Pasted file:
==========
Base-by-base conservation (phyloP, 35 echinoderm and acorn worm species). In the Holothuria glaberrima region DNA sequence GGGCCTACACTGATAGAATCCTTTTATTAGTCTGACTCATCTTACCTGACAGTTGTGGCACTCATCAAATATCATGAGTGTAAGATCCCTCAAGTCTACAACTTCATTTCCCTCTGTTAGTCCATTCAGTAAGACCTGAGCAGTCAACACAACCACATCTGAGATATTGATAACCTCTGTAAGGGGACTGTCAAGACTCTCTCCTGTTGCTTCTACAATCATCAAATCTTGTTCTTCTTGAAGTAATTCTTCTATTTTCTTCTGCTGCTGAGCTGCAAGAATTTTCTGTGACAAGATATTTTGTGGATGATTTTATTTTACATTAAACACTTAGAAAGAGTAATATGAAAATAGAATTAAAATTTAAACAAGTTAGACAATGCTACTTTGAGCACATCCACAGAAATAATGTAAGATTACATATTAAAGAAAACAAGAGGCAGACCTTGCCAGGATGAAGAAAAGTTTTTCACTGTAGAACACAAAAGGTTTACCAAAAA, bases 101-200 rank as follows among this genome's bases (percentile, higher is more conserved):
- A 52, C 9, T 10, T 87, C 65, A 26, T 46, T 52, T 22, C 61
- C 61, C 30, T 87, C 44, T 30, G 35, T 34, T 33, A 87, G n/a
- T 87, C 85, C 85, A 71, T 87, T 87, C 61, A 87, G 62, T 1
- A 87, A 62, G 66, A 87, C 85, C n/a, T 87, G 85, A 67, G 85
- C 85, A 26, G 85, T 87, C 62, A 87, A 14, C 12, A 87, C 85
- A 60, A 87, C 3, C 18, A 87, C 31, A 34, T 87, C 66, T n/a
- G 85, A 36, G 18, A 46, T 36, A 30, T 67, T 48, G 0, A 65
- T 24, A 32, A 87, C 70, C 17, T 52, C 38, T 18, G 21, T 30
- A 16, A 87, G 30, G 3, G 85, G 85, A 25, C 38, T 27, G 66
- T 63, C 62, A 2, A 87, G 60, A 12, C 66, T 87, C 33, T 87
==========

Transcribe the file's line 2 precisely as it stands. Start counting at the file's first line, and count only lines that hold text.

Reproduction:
- A 52, C 9, T 10, T 87, C 65, A 26, T 46, T 52, T 22, C 61